Stitch the flower petals together. You will have to bend the paper and fabric pieces to get a tight seam on your angles, but it’s not a problem. Bend and fold as much as needed in order to match up the sides completely.
Congratulations on finishing your first English paper-pieced block! This technique can be quite addicting, so you might find yourself turning all of your scraps into hexagons (or other shapes)!
Where to get inspiration and ideas for English paper-piecing?
- Contain It! English Paper-Pieced Style Accessories. (<– Shameless plug for our book!) A new twist on this traditional technique; use English paper-piecing techniques to create 3D bowls, vases and boxes that can be used in your home.
- Paper Pieces. This company is the creme of the crop for laser cut paper inserts. Sign up for their newsletter for paper-piecing ideas and sales on their paper inserts!
- You can also get a FREE sample pack from them!
- English Paper-Piecing on Pinterest. Find new ways to put your basted blocks together, and be inspired by other sewists.
- If you’re having trouble holding pieces together while whip stitching, use a mini-clip (like wonderclip) to keep everything in place.
- Want to be a fussy-cutting wonder human? Use an acrylic template with the seam allowance marked to get it exactly right.
- Having trouble with the basting? Try a different method, like stitching only the fabric, starch or glue.
Looking for some more fun reads? Check out the rest of the blogs on the Back to School Blog Hop!
Day 1 – September 1 – Sam Hunter: Sewing Long Seams Without Stretching – huntersdesignstudio.com
Day 2 – September 2 – Susan Arnold – Joining Binding the Easy Way – quiltfabrication.com
Day 3 – September 3 – Angie Wilson – Fussy cutting tips and techniques – www.gnomeangel.com
Day 4 – September 4 – Andi Stanfield – No-Mark HST: Let your machine be your guide – truebluequilts.com/blog/
Day 5 – September 5 – Bobbie Gentili – Say YES to Y-seams – geekybobbin.com
Day 6 – September 6 – Mel Beach – 5 Reasons to Say Woo Hoo! to School Glue – pieceloveandhappiness.blogspot.com
Day 7 – September 7 – Laura Piland – 7 Ways to Use a Laser on Your Sewing Machine – www.sliceofpiquilts.com
Day 8 – September 8 – Suzy Webster – How to solve loops in free motion quilting – www.websterquilt.com
Day 9 – September 9 – Tara Miller – Accurate Stitch-and-Flip Corners – quiltdistrict.com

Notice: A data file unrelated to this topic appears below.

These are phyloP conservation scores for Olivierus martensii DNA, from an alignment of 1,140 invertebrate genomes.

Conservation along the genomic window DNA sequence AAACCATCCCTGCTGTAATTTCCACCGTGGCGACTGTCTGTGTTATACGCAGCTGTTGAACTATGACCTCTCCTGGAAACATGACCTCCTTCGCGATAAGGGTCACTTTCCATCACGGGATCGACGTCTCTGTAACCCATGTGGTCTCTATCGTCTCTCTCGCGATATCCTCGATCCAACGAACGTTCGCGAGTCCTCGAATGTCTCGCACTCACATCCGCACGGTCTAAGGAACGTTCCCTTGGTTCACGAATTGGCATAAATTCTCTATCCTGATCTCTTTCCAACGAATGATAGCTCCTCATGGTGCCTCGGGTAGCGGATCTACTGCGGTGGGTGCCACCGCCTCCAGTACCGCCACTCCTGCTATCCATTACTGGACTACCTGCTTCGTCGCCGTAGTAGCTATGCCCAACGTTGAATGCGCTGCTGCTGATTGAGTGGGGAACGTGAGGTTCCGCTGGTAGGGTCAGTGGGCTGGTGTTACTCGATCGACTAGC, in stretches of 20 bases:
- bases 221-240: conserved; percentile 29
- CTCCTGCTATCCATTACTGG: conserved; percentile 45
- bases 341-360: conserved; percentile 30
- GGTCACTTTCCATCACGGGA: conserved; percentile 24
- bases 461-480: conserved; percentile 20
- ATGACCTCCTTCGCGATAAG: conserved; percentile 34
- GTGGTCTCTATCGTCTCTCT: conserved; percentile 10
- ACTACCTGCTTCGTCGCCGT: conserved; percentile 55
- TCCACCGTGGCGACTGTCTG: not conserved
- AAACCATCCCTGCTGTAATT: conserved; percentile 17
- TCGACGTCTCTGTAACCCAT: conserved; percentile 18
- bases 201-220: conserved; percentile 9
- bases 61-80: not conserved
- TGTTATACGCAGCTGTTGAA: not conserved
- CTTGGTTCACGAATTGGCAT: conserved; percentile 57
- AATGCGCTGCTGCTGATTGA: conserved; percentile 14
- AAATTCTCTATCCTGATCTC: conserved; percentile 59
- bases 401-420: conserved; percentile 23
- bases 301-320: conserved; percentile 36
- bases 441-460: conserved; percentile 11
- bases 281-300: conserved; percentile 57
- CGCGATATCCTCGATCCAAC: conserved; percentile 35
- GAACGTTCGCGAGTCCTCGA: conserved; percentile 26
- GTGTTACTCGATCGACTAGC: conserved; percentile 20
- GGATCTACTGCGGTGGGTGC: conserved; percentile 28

Day 10 – September 10 – Latifah Saafir – Accurate Seams Using Masking Tape! – latifahsaafirstudios.com
Day 11 – September 11 – Sarah Ruiz – The Magic of Glue Basting – saroy.net
Day 12 – September 12 – Jen Shaffer – Ways to stop your ruler from slipping while cutting – patternsbyjen.blogspot.com
Day 13 – September 13 – Cheryl Sleboda – Basics of ruching (a vintage fabric manipulation technique) – muppin.com
Day 14 – September 14 – Raylee Bielenberg – Choosing quilting designs for your quilt – www.sunflowerstitcheries.com
Day 15 – September 15 – Jen Strauser – Accurate and Attractive Machine binding – dizzyquilter.com
Day 16 – September 16 – Jane Davidson – Matching points for all types of intersections – quiltjane.com
Day 17 – September 17 – Teresa Coates – Starch and starch alternatives – teresacoates.com
Day 18 – September 18 – Jen Frost – Benefits of spray basting – faithandfabricdesign.com
Day 19 – September 19 – Sandra Starley – Getting started with Hand Quilting – utahquiltappraiser.blogspot.com
Day 20 – September 20 – Karen Platt – Drunkard’s Path Made Easy – karenplatt.co.uk/blog/
Day 21 – September 21 – Kris Driessen – All Kinds of Square (in a Square) – scrapdash.com
Day 22 – September 22 – Sarah Goer – Planned Improv Piecing – sarahgoerquilts.com
Day 23 – September 23 – Kathy Bruckman – Organizing kits for on-the-go sewing – kathyskwiltsandmore.blogspot.com
Day 24 – September 24 – Cheryl Daines Brown – The Secret to Flat Quilt Tops: Borders – quilterchic.com
Day 25 – September 25 – Cherry Guidry – Pre-assembling fusible applique – cherryblossomsquilting.com
Day 26 – September 26 – Laura Chaney – Getting started with English Paper Piecing – prairiesewnstudios.com
Day 27 – September 27 – Ebony Love – Cutting Bias Strips from a Rectangle – lovebugstudios.com
Day 28 – September 28 – Tammy Silvers – Working with heavier weight threads in your machine – tamarinis.typepad.com
Day 29 – September 29 – Kathy Nutley – Create a perfect facing or frame with 90 degree angles – quiltingsbykathy.com
Day 30 – September 3 – Joanne Harris – Using Leaders and Enders – quiltsbyjoanne.blogspot.com